War of the Rebellion: Serial 036 Page 0723 Chapter XXXVI. ENGAGEMENT AT RAYMOND, MISS.

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two other regiments belonging to the same brigade, Colonel Sanborn's were formed in line of battle. A 10 pounder Parrott gun, under direction of Captain [Frank C.] Sands, chief of artillery for the DIVISION, was placed in position, and soon succeeded in forcing the enemy's battery to retire to a less exposed position. The skirmishers and line were then advanced across the creek, and the whole DIVISION deployed and ordered to advance, when I received notice that the enemy had broken up his formation and was in full retreat in the direction of Hankinson's Ferry. Their retreat from our front was doubtless greatly hurried by the advance of the DIVISION of General Logan on their right flank.

The two DIVISION, General Logan's and the Seventh, were united at the junction of the roads running from Grand Gulf and Willow Springs to Vicksburg, one brigade of General Logan's DIVISION preceding the Seventh DIVISION on the march from there to Hankinson's Ferry.

At Hankinson's Ferry the DIVISION remained three days, bringing up its supplies of ammunition and provisions, and on the morning of May 7 resumed the march, following General Logan's DIVISION in the direction of Utica. The march was continued, with slight interruption and without incident, until May 12, on which day General Logan, having the advance, encountered the enemy in the vicinity of Raymond. The Seventh DIVISION was hurried into position to support the DIVISION of General Logan. Two regiments of the SECOND Brigade, under Colonel Holmes, were sent to the right to support the brigade of General Stevenson, and the First Brigade, under Colonel Sanborn, formed to the left and rear of General SMITH's brigade, supporting the Eighth Michigan battery, commanded by Captain De Golyer; the THIRD Brigade, Colonel Boomer, held in reserve. Soon after making this disposition of the troops, the enemy's wand fled in confusion, and, resuming our march, we proceeded without interruption to Raymond, where we encamped. From Raymond we marched to Jackson, via Clinton, following the DIVISION of General Logan to Clinton, where we again encamped.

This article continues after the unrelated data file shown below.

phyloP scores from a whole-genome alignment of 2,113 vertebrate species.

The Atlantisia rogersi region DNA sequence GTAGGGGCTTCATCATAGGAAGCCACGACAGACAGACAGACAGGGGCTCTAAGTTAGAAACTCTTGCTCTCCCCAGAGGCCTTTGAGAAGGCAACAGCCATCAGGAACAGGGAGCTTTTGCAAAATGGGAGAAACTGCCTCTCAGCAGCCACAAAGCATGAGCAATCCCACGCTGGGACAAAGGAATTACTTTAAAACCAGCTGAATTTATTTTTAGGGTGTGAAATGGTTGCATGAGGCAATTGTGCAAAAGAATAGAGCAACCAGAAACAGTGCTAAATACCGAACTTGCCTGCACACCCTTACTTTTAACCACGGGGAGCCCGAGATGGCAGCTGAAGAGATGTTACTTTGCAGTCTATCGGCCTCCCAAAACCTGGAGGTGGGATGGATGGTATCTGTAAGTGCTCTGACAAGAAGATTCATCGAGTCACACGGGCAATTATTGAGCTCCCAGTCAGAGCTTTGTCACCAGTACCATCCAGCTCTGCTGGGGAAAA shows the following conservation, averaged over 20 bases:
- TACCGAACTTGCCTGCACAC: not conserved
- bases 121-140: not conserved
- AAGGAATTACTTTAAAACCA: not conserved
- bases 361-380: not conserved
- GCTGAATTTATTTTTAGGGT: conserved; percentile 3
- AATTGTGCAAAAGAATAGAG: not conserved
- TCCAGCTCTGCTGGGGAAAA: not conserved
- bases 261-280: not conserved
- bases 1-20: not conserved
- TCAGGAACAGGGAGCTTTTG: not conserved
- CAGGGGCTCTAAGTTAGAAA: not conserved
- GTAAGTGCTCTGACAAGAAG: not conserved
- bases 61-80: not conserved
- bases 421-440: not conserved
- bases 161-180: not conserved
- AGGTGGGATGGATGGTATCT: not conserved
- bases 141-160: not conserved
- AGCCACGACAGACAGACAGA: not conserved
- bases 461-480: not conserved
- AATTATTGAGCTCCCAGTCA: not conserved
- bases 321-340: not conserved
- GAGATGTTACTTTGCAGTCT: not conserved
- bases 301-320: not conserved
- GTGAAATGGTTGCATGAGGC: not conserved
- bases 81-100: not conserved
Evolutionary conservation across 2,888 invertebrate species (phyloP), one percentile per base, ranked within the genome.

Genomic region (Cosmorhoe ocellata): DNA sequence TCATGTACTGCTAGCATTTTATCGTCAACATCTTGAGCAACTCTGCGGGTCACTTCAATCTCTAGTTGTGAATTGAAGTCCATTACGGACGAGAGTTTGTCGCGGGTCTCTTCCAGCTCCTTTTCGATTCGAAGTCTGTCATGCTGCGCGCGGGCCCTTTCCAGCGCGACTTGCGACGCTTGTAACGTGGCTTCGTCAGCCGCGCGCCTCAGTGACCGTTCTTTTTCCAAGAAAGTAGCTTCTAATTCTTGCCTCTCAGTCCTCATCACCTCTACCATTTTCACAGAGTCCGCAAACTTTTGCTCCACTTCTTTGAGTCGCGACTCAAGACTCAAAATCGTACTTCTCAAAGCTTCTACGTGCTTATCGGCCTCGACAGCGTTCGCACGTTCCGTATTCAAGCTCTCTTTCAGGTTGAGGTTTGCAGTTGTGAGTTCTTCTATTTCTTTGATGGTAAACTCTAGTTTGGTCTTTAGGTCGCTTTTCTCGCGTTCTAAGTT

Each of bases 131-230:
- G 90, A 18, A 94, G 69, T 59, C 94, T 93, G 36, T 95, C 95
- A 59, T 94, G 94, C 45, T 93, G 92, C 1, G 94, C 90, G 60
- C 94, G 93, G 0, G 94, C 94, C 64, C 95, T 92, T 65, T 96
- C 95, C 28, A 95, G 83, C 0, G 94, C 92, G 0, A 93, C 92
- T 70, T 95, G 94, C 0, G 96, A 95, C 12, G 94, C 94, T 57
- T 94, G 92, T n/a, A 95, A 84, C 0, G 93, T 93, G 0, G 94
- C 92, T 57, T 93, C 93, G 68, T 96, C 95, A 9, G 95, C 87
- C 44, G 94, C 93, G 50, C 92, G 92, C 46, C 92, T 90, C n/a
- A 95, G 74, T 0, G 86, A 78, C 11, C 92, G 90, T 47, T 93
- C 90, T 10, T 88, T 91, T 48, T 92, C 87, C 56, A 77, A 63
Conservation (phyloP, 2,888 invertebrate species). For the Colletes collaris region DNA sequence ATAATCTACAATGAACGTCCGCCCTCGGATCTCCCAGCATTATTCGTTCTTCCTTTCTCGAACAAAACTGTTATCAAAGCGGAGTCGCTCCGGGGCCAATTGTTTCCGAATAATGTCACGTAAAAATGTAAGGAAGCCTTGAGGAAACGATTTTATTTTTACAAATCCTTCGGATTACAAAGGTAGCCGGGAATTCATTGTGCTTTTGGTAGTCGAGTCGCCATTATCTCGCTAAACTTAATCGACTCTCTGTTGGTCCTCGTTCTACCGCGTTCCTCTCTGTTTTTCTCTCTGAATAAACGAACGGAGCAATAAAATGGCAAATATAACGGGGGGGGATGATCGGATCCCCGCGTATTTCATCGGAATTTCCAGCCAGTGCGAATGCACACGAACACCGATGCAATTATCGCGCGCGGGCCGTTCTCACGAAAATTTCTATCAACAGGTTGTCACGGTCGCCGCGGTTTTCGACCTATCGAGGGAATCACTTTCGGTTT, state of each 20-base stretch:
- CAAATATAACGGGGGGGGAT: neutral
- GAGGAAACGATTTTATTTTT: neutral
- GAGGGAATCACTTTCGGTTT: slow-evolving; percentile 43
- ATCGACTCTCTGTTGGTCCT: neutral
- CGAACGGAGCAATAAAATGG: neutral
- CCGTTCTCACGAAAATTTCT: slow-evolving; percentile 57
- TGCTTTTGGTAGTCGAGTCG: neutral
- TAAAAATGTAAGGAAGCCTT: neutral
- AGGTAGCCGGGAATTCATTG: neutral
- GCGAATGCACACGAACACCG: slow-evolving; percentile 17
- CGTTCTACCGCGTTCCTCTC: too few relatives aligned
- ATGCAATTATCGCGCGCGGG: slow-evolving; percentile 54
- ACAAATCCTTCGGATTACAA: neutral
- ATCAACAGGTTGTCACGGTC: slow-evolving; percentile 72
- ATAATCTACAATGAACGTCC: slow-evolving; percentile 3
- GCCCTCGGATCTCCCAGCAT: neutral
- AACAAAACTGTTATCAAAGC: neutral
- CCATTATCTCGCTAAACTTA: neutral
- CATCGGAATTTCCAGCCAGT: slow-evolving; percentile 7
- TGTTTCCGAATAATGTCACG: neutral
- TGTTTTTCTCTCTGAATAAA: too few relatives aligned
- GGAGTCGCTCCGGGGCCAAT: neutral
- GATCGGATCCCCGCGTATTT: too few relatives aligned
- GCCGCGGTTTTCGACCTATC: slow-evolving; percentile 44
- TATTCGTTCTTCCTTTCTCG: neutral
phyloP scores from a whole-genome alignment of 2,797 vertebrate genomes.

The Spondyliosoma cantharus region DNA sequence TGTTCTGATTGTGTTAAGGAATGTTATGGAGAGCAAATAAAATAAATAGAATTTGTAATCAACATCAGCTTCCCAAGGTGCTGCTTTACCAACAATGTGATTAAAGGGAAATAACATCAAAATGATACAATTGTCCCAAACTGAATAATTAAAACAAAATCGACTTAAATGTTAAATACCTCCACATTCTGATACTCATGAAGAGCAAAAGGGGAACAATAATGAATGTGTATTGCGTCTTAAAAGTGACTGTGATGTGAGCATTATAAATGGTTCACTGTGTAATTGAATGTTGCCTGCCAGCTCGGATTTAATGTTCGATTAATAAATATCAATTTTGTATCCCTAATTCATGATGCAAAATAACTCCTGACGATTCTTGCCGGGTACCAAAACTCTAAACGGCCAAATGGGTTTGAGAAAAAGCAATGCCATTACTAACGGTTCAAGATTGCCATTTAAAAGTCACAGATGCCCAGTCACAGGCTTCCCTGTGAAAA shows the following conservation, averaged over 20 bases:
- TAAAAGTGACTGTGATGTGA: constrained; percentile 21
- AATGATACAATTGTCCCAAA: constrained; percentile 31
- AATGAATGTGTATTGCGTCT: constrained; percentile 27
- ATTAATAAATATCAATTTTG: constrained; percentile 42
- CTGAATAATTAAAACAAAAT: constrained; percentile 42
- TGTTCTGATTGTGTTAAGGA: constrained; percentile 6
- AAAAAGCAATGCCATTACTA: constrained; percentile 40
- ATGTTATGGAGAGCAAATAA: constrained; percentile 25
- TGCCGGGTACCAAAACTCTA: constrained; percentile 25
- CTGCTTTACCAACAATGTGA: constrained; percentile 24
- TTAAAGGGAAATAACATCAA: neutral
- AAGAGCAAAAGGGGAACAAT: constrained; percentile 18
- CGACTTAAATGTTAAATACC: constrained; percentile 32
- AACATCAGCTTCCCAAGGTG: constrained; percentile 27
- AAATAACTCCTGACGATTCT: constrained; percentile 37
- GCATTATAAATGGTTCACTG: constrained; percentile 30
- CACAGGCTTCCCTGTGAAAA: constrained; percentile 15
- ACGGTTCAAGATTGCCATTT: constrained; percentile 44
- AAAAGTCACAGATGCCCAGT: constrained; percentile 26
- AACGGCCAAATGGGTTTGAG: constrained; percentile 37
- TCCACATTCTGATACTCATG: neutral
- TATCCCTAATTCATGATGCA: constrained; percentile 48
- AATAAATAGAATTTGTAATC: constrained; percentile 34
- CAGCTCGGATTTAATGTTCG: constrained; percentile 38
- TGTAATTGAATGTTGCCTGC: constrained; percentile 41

On the 14th, we proceeded in the direction of Jackson, the Seventh DIVISION having the advance, and marched without interruption until within about 3 miles of Jackson, when we encountered the enemy in strong position, his batteries posted so as to command the road and his infantry covered by woods and ravines. The DIVISION was at once deployed, the SECOND Brigade, commanded by Colonel Holmes, occupying the right and left of the road; the First Brigade, commanded by Colonel Sanborn, on the right and rear of the SECOND Brigade; and the THIRD Brigade, under Colonel Boomer, to the left and rear of the SECOND Brigade, this brigade in the woods. The line being thus formed, was ordered to advance, which it did, followed by the Sixth Wisconsin Battery, Captain Dillon commanding.

The advance was made in the most gallant and satisfactory manner. Not a man wavered or faltered, but proceeded, under the most galling fire, to drive the enemy at the point of the bayonet from his strong position. The battery advancing with the line of infantry, took position, and, when the enemy broke and retreated, poured into the fugitives an effective and destructive fire.

The enemy having abandoned his position, it was supposed that he would make a stand in his works before Jackson, but our skirmishers and line steadily advanced into their works and into the town without further resistance, taking possession of the works and seven guns, which the enemy in his haste had neither injured nor attempted to carry away.

Captain [Cornelius] Cadle, of my staff, and Captain Martin, acting